‘Over the moon’: 10 Afghan orphans start new life in Australia but fear for others still trying to flee

Group run by Sydney-based woman known as the ‘mother of a thousand’ is working to rescue as many children as possible

As the Taliban tightened its grip on power in Afghanistan – casting girls from schools, ordering women home from work, and threatening to reinstitute the barbaric punishments that blighted their last rule – 10 young orphans packed everything they owned and quietly made their way out of Kabul.

Those 10 Afghan orphans – cared for in orphanages run by Sydney-based woman Mahboba Rawi and near-certain targets for Taliban retribution – were guided over Afghanistan’s fraught borderlands into Pakistan, where they found sanctuary, and from where they were helped onto evacuation flights to a new home in Australia.

They arrived in Australia on Friday to begin new and free lives.

The Afghan-Australian Rawi – the “mother of a thousand” – has for decades run Mahboba’s Promise, a welfare organisation that houses, educates and supports thousands of Afghan widows and orphans. Rawi’s flagship orphanage in Kabul is known simply as Hope House.

Since the fall of Kabul to the Taliban, Rawi and her team have been working to rescue as many of those under her care as possible. After an initial attempt to airlift more than 100 children – made impossible by a deadly suicide bombing at the gates to Kabul airport – it has been a relentless, secretive toil of paperwork and petitioning, securing documents and finding routes when none seemed available.

One of the Mahboba’s Promise staff members who helped guide the group out, Khalid, told the Guardian from Dubai en route to Australia that those who were able to secure visas and escape Afghanistan were torn between their joy at liberation and fears for their friends.

“The children who have made this escape overland to Pakistan are so happy,” he said. “They are enjoying their time without the danger of the Taliban.

“But still, [while] all these children ... are happy for themselves, they feel so sad and disappointed about their friends, their orphan brothers and sisters who are still in Kabul and trying to flee the country.”

Khalid with his children
‘When the Taliban returned, I could not sleep, I was always thinking about my son, my daughter.’ Khalid with his children Photograph: Supplied

Taliban militants had visited orphanages run by the organisation, intimidating staff and threatening to close them down. Some staff received threatening letters at their homes. In the Taliban’s eyes, cooperation with a foreign organisation is suspicious. A connection to Australia – whose military was in the country for two decades until last month – is potentially life-threatening.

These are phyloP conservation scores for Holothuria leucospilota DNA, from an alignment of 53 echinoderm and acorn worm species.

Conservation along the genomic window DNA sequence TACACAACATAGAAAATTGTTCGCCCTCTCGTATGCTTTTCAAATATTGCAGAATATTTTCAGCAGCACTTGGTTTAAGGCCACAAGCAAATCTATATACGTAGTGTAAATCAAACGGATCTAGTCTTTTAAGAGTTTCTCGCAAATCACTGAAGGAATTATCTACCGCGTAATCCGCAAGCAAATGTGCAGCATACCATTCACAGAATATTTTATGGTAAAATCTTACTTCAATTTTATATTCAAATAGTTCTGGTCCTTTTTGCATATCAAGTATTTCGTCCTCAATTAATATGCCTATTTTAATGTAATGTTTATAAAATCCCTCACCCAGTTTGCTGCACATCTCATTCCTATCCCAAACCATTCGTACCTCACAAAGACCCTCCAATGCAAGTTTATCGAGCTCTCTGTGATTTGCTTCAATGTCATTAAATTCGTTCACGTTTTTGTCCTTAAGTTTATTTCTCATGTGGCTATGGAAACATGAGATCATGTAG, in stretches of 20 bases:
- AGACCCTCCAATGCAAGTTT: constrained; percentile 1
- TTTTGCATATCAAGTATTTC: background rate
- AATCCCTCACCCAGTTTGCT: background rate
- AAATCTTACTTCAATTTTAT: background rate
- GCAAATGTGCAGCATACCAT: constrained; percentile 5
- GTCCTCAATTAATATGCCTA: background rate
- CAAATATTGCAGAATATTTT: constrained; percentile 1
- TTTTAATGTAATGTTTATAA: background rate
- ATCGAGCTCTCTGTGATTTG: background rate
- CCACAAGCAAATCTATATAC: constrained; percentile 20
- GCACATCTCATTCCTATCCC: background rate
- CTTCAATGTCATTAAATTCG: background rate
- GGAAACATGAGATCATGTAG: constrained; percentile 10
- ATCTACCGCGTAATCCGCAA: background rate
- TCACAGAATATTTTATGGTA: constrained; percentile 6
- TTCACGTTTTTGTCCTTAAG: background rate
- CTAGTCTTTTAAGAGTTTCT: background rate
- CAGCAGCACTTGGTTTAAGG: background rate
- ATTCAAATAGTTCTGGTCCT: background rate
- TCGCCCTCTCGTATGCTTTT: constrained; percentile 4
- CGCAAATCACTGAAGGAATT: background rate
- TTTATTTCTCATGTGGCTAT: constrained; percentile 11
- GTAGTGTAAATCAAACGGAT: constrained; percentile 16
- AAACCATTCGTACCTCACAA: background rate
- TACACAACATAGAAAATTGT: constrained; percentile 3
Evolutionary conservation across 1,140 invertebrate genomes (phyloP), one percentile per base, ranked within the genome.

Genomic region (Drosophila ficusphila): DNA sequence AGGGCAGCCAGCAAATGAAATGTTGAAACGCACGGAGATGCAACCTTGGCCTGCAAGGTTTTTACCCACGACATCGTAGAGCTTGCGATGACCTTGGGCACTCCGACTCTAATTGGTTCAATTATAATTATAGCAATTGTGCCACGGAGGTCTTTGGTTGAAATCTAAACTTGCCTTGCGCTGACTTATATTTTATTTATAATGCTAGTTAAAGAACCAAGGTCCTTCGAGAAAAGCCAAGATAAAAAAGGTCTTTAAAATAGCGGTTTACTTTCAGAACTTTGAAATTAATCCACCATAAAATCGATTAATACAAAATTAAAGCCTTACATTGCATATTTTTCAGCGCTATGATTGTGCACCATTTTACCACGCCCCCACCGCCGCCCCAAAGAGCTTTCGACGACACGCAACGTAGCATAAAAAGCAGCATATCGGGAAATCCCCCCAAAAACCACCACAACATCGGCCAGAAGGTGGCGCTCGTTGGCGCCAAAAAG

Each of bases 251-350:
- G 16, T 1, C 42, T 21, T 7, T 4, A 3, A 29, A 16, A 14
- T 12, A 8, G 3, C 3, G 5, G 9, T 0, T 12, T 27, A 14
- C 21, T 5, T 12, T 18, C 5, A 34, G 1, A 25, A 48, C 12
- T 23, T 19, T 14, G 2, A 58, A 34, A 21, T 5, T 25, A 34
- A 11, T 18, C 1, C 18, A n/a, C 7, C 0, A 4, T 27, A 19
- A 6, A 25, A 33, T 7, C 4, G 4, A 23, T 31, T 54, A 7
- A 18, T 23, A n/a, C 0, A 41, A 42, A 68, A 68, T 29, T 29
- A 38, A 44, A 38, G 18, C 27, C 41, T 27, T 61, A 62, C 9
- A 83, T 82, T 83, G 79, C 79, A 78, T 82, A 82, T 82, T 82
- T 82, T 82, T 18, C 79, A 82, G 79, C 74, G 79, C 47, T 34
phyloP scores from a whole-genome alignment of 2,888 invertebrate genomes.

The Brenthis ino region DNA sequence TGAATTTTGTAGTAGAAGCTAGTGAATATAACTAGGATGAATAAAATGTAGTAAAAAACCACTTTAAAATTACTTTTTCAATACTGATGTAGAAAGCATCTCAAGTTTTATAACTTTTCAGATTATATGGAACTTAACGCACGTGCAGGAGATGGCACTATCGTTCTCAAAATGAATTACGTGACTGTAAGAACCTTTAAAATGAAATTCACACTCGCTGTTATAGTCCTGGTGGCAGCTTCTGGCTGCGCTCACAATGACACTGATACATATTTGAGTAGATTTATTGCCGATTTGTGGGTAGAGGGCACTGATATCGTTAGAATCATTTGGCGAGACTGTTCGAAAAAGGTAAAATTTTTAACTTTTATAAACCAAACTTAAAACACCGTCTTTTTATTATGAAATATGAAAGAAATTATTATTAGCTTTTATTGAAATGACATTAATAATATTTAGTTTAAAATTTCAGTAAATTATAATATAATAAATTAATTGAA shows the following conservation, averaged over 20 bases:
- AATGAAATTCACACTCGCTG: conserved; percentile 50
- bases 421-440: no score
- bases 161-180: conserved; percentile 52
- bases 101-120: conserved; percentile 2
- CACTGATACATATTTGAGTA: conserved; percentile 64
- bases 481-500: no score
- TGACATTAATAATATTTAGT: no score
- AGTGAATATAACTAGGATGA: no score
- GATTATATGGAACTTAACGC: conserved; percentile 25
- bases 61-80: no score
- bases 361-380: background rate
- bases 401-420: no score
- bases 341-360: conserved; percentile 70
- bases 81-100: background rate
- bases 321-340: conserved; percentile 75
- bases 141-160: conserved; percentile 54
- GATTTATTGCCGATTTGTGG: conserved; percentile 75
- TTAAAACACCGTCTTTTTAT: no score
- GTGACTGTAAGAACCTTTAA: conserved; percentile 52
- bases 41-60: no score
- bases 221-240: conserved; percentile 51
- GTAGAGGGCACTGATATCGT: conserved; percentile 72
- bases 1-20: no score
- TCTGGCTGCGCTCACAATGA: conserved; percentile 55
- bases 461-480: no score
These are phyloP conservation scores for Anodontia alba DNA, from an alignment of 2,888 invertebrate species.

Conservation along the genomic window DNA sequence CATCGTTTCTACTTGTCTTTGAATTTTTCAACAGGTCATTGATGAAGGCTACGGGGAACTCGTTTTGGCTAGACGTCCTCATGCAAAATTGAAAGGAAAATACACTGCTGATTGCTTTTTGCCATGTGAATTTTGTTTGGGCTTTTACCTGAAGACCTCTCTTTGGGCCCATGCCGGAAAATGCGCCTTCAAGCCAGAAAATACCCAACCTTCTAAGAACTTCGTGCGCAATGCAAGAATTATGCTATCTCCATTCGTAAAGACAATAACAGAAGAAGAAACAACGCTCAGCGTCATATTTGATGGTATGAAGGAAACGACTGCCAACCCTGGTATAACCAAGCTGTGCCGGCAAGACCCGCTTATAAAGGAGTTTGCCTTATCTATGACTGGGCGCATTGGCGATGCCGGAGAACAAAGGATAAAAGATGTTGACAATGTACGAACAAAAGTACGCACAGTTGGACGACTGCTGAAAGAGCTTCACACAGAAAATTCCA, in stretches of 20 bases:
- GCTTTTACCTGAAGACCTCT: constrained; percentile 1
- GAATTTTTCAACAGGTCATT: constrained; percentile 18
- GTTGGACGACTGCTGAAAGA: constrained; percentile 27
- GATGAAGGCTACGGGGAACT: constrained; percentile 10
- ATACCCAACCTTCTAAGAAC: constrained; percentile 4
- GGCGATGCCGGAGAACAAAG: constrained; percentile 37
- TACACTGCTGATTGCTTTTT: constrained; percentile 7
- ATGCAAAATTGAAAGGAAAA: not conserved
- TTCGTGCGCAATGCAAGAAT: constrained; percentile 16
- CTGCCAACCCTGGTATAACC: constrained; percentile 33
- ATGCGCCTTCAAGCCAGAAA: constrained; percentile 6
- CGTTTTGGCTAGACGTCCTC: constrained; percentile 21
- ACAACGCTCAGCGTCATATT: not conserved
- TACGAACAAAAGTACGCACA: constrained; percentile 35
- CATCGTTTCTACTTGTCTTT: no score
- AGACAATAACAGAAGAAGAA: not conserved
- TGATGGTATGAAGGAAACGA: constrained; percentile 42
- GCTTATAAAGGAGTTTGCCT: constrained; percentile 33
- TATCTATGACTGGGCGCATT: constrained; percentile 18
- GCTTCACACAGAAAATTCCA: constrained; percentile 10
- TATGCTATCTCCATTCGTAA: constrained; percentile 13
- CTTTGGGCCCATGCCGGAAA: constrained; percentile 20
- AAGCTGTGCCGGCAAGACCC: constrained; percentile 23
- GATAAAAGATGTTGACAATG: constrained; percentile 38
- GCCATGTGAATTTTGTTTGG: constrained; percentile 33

The group of 17, comprising 10 orphans, two staff members and their families, made their way across the mountainous border between Afghanistan and Pakistan, reaching Islamabad earlier this week. The youngest child is just four years old.

The children know their new country and their connection to the country through Rawi, their Australian “mother”. Rawi’s orphanages are regularly visited by Australian ambassadors and parliamentarians and the children mark Australia Day.

Australia Weekend

Khalid said the people of Afghanistan know too well the brutality of the Taliban’s regime, having lived under its yoke for five years until 2001. He said the resurgent Taliban was unreformed and unrepentant – and would target those with links to the west.

“Everyone in Afghanistan is in fear. They fear about their lives, about [being able to] feed themselves. Will they be able to survive under this regime?

“When the Taliban returned, I could not sleep, I was always thinking about my son, my daughter – how will my family and the people around me survive in a system run by a barbaric group like the Taliban.”

Email: sign up for our daily morning and afternoon email newsletters

App: download our free app and never miss the biggest stories

Social: follow us on YouTubeTikTokInstagramFacebook or Twitter

Podcast: listen to our daily episodes on Apple PodcastsSpotify or search "Full Story" in your favourite app

Khalid – the Guardian is using only his first name for security reasons – said the mood of the children stranded in Kabul was bleak. “They don’t anticipate a brighter and a good future for themselves. It will be a dark time for Afghanistan,” he said.

Nawid Cina, Mahboba Rawi’s son, and the general manager of Mahboba’s Promise, said the rescue mission was a joyous moment but there were more children to rescue.

“We’re over the moon these lives have been saved, but in our minds, it’s very much a first step. It’s an important step, a momentous step, but we’re wholly focused on the ones remaining. Those still in Afghanistan face the same risks, they have the same fears, and we will keep working to bring them to safety,” he said.